Libum, according to Virgil, Ovid, Horace, and other Latin authors, was a ritual food prepared as an annual offering to the gods. There were many ways to prepare it. Virgil writes of a libum offered with milk to Priapus; Ovid of one prepared with millet for Vesta, of another eaten with honey for Liber. In the latter case, the author specifies that the libum is prepared by an old woman and split, still hot, between the faithful and the god, identified with Bacchus and considered the discoverer of honey and inventor of beekeeping.
We took the following recipe from De Agri Cultura, written about the 2nd century BCE by Marcus Porcio Cato.
Cato’s agronomy book is particularly interesting because reports recipes of dishes mentioned by other authors whose method would be otherwise lost, most of all, sweets, bread and cheesecakes. Libum is one of them.
Following Cato’s direction, we obtained a cheesecake, simple but loaded with flavor thanks to the presence of bay laurel leaves.
Below, you will find a short note about the ingredients and the original text of the recipe with the translation into English. Enjoy!
300 gr firm cow cheese
150 gr white wheat flour
half an egg
bay laurel leaves
Cut the cheese, pound it in the mortar, and mix with the flour, kneading well, and half an egg. When the dough reaches a smooth consistency, flour the work surface and shape the dough into a circular form. Coat the cooking vessel with bay laurel leaves and lay carefully the libum. Cover it with the testum and place hot charcoal on the top and below. Cook for 20-30 minutes, until the libum is browned.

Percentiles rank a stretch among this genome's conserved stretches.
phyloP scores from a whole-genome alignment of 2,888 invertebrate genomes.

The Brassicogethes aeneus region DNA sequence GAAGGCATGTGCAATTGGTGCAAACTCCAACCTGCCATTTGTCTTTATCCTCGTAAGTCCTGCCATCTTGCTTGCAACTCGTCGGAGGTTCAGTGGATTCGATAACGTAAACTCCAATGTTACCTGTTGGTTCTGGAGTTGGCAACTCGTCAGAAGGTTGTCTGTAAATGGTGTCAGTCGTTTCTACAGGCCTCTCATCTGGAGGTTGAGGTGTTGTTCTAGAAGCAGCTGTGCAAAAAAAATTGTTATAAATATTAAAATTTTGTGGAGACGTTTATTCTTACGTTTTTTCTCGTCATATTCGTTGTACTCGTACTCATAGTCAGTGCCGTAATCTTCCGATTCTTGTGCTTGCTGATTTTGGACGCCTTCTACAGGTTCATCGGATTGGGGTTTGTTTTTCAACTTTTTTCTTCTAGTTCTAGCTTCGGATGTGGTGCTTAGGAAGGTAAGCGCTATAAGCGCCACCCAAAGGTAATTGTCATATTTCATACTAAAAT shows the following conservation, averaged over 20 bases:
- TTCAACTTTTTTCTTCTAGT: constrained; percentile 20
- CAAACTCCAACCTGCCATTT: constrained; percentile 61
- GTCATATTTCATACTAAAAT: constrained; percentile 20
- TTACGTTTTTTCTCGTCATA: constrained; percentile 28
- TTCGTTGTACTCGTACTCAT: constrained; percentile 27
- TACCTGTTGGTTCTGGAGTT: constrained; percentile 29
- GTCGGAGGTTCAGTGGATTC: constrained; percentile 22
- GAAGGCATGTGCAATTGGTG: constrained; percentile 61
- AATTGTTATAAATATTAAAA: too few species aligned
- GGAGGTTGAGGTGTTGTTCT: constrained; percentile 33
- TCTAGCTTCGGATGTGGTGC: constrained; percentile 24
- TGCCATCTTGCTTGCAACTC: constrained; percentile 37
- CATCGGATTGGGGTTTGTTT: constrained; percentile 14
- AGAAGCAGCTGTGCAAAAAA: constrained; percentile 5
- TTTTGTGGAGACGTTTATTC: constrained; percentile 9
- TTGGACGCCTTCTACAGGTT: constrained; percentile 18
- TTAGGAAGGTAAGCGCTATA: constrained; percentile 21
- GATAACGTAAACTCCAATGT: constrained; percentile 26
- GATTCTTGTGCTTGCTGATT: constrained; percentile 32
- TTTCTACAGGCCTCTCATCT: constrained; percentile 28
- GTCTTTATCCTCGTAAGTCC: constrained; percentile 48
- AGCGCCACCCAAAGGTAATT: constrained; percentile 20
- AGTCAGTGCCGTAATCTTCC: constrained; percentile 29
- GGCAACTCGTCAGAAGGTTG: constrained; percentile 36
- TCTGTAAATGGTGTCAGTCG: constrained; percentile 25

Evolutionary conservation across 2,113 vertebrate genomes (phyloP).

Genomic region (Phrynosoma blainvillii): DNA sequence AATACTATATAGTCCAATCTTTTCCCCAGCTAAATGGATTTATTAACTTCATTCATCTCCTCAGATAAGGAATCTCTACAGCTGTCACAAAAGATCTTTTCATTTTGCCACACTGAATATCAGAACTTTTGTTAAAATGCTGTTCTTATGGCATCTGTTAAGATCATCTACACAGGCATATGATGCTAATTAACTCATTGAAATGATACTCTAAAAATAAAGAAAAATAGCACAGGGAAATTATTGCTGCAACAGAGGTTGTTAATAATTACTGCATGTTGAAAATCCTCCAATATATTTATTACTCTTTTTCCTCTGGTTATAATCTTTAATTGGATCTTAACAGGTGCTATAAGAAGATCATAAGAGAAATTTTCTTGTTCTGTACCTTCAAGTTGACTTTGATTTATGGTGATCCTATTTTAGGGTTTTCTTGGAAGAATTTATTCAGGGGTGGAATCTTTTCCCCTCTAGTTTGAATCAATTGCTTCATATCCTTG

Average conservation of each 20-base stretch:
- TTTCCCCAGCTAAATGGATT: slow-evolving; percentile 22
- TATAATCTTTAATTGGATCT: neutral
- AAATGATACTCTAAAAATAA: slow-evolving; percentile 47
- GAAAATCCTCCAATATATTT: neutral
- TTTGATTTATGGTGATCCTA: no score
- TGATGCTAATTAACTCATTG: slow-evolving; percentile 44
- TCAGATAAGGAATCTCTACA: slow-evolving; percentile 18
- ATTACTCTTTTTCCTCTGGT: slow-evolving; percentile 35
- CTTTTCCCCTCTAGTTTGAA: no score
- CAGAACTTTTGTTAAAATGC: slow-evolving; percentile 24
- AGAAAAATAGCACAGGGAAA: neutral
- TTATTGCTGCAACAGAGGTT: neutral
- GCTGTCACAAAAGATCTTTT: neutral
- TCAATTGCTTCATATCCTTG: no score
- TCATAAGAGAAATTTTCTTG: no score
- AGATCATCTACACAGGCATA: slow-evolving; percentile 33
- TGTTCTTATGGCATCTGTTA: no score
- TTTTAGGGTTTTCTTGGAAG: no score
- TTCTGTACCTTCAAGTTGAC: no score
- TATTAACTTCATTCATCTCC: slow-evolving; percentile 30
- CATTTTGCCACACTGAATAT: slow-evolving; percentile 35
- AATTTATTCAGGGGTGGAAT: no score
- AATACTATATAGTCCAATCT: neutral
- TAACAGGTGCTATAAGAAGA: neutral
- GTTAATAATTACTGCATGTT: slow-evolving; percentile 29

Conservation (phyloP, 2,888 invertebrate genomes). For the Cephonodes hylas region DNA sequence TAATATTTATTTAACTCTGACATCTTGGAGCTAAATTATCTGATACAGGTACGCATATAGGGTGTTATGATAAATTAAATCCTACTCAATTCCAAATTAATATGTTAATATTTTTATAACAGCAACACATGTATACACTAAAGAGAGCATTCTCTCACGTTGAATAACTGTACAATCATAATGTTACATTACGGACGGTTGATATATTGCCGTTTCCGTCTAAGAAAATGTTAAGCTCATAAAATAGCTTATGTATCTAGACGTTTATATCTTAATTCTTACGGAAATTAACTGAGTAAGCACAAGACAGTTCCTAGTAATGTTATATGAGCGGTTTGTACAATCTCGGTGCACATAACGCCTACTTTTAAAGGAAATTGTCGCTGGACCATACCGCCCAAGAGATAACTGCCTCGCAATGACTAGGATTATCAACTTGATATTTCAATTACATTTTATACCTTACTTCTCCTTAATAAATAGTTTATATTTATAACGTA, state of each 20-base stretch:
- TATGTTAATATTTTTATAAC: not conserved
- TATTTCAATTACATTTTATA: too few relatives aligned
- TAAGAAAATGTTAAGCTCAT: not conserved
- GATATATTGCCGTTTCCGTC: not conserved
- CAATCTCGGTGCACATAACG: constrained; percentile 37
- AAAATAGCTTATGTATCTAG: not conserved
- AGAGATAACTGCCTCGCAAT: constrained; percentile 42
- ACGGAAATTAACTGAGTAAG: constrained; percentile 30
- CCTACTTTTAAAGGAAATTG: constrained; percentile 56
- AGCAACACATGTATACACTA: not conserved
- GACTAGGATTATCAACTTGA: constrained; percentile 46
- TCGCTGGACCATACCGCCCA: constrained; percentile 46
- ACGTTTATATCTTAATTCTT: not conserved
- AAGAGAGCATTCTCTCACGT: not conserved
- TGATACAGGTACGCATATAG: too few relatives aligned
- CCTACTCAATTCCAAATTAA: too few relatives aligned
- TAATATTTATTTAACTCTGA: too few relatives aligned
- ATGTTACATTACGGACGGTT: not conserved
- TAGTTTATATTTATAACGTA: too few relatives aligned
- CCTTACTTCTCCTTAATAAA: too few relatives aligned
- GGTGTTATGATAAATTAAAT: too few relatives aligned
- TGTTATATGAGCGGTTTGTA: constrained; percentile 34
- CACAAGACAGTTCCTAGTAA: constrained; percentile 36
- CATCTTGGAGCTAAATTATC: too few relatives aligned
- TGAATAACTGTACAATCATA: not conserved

Remove the bay laurel leaves and serve still hot or warm.
Note about the ingredients and the method
We used here an ancient Roman portable oven, named testum. Copying the archaeological artifacts, we molded our own with terracotta. If you don’t have one, you can just bake the libum with a regular oven. We used in the past the testum also to prepare a flatbread described in the Appendix Vergiliana.
Cato writes nothing about the kind of cheese to use. You can choose cow, goat or sheep cheese, all common in ancient Rome. The only direction is that it had to be hard enough to be pounded in the mortar, so we suggest avoiding ricotta or soft cheese.
The author uses two words for the flour, farina siliginea and similago that mean superfine flour: white wheat flour of the best quality.
Libum hoc modo facito. Casei P. II bene disterat in mortario. Ubi bene distriverit, farinae siligineae libram aut, si voles tenerius esse, selibram similaginis eodem indito permiscetoque cum caseo bene. Ovum unum addito et una permisceto bene. Inde panem facito, folia subdito, in foco caldo sub testu coquito leniter.
Make libum in this way. Pound well in the mortar two pounds of cheese, then add one pound of superfine flour or, if you want a libum more tender, half a pound, mixing well with the cheese. Add one egg and mix well. Shape the bread, placing it on bay laurel leaves. Cook at low heat in the hearth covering with the testum.
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